But what is the effect of a tariff on the overall level of employment and production in an economy? The usual answer is that a tariff will leave the overall level of employment and production in an economy largely unaffected. Although the popular view is very different, most economists do not believe that tariffs either create jobs or destroy jobs in aggregate. Economists believe that the overall level of jobs and production in the economy is determined by such things as the capital stock, the population, the state of technology, and so on. These factors are not generally affected by tariffs. So, for instance, a tariff on imports of lumber might drive up housing prices and cause a reduction in the number of houses built. But economists believe that the unemployment in the housing industry will not be long-lived. Economists are somewhat divided on why this is true. Some believe that the economy automatically adjusts rapidly to reallocate labor and machinery that are displaced from one use — such as making houses — into other uses. Other economists believe that this adjustment does not take place automatically, but can be brought about through active monetary or fiscal policy. In either view, the economy is seen as ordinarily being at its so-called full-employment or potential level and deviating from that level only for brief periods of time. Tariffs have the ability to change the mix of production and the mix of jobs available in an economy, but not to change the overall level of production or the overall level of jobs. The macroeconomic impact of tariffs is therefore very limited.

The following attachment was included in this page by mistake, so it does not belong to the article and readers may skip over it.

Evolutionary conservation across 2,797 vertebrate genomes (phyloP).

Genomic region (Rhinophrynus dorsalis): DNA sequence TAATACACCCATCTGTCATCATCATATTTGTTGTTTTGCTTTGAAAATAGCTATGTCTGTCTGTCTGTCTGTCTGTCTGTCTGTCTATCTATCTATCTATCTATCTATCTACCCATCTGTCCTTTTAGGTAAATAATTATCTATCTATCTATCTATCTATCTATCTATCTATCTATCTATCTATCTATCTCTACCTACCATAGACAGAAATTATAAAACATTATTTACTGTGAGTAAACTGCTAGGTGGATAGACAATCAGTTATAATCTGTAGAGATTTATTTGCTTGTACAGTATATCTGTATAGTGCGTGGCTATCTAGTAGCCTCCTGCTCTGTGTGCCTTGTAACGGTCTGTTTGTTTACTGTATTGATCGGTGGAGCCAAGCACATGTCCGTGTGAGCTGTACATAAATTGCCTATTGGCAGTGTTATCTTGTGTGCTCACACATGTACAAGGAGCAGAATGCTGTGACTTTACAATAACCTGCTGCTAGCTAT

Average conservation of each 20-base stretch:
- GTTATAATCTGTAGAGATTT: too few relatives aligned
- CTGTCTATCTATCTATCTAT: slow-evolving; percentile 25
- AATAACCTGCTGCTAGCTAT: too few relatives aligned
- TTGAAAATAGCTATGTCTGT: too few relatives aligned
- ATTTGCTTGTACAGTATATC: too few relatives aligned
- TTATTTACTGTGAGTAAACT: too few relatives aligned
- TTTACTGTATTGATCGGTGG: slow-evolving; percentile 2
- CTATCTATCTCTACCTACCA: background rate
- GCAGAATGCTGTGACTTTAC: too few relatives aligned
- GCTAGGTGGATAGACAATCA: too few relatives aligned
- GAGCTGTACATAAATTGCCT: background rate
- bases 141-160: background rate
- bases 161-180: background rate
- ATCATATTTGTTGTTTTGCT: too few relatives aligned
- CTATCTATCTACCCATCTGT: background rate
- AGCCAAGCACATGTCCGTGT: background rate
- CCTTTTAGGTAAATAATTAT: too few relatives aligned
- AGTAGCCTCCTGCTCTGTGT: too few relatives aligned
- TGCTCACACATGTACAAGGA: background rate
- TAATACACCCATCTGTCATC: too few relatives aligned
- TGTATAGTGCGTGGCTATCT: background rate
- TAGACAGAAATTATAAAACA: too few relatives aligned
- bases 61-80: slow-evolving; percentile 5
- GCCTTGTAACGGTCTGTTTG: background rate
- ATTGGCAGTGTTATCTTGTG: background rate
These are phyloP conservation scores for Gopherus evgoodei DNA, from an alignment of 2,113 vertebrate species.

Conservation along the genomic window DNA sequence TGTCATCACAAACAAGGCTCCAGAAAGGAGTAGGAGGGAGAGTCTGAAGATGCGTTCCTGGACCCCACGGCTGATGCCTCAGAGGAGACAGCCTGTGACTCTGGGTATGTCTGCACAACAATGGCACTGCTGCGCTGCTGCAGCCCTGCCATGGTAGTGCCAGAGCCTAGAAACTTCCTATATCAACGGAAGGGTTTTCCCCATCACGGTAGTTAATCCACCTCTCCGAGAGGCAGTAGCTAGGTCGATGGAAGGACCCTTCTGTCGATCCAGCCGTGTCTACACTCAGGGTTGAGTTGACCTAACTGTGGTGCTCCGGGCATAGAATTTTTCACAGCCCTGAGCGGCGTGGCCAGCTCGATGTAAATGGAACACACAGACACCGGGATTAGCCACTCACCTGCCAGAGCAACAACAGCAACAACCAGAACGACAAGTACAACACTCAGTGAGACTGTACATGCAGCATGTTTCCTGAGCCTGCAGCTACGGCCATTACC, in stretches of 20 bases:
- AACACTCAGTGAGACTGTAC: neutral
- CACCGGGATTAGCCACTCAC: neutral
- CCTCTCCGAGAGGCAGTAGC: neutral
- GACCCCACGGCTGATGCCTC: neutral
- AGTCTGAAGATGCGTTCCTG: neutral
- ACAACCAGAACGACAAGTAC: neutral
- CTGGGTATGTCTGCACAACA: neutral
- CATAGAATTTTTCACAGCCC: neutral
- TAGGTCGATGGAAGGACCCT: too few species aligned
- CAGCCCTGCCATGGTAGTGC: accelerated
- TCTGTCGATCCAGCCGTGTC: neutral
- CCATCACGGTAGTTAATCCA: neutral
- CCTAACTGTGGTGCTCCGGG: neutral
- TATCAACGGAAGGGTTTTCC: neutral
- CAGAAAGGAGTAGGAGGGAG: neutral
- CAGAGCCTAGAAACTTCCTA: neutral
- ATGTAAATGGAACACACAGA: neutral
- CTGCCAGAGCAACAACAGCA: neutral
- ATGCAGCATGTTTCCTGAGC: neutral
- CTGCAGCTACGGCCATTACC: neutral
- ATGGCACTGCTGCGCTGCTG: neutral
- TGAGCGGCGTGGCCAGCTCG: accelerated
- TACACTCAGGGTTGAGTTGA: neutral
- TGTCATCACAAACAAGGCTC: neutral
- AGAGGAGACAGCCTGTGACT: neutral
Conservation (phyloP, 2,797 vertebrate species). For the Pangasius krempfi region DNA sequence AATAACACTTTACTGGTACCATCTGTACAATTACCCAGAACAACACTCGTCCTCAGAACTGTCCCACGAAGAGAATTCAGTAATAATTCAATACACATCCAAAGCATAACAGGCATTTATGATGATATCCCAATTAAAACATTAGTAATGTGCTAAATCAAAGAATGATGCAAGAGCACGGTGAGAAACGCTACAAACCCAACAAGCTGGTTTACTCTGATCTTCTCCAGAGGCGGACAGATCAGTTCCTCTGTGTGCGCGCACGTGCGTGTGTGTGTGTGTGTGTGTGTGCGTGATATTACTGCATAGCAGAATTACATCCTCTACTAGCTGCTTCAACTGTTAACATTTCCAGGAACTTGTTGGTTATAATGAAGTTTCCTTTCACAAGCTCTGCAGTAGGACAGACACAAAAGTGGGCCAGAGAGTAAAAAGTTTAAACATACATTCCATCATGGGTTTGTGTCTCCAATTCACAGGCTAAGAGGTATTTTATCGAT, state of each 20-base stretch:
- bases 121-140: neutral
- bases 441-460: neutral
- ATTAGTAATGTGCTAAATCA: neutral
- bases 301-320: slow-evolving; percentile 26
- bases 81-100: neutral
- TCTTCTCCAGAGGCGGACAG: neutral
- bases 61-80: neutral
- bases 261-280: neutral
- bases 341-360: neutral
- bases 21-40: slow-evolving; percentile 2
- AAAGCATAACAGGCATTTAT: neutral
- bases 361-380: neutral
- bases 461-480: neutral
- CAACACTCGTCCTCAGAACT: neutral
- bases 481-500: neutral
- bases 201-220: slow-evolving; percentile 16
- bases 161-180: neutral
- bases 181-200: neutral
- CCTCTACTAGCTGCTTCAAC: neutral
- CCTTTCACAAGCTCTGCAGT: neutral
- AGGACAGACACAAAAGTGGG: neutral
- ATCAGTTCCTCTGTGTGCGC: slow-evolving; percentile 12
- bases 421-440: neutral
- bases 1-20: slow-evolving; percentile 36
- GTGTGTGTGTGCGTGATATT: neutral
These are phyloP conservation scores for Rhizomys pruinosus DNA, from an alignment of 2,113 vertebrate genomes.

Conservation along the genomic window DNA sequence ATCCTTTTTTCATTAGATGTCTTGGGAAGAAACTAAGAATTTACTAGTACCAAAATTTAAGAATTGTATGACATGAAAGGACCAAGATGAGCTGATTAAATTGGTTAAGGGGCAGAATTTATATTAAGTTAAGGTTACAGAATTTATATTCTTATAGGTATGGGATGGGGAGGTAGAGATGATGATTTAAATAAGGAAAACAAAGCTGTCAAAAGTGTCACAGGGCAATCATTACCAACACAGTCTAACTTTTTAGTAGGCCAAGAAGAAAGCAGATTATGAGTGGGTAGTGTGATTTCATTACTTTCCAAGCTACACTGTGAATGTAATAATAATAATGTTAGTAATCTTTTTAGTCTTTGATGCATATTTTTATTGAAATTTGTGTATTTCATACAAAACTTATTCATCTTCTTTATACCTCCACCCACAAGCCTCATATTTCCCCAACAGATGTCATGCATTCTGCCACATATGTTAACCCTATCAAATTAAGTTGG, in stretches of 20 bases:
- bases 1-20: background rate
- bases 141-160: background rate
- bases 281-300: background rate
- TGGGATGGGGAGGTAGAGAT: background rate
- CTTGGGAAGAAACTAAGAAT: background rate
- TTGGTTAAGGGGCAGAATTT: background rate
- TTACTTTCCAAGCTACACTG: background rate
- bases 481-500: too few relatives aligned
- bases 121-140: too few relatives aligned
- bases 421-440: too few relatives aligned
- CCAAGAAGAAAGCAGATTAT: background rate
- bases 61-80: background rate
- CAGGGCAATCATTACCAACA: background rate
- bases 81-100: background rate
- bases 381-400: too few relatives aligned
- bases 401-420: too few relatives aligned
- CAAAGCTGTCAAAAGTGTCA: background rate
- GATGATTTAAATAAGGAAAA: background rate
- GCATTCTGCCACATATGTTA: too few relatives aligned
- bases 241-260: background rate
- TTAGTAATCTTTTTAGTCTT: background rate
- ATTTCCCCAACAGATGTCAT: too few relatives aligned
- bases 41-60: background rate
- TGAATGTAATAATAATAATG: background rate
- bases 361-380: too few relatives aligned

In the case of the Smoot-Hawley Tariff, however, the U.S. economy was in depression in 1930. No active monetary or fiscal policies were carried out and the economy was not making much progress back to full employment. In fact, the cyclical trough was not reached until March 1933 and the economy did not return to full employment until 1941. Under these circumstances is it possible for Smoot-Hawley to have had a significant impact on the level of employment and production and would that impact have been positive or negative?

A simple view of the determination of equilibrium Gross Domestic Product (Y) holds that it is equal to the sum of aggregate expenditures. Aggregate expenditures are divided into four categories: spending by households on consumption goods (C), spending by households and firms on investment goods — such as houses, and machinery and equipment (I), spending by the government on goods and services (G), and net exports, which are the difference between spending on exports by foreign households and firms (EX) and spending on imports by domestic households and firms (IM). So, in the basic algebra of the principles of economics course, at equilibrium, Y = C + I + G + (EX – IM).

The usual story of the Great Depression is that some combination of falling consumption spending and falling investment spending had resulted in the equilibrium level of GDP being far below its full employment level. By raising tariffs on imports, Smoot-Hawley would have reduced the level of imports, but would not have had any direct effect on exports. This simple analysis seems to lead to a surprising conclusion: by reducing imports, Smoot-Hawley would have raised the level of aggregate expenditures in the economy (by increasing net exports or (EX – IM)) and, therefore, increased the level of GDP relative to what it would otherwise have been.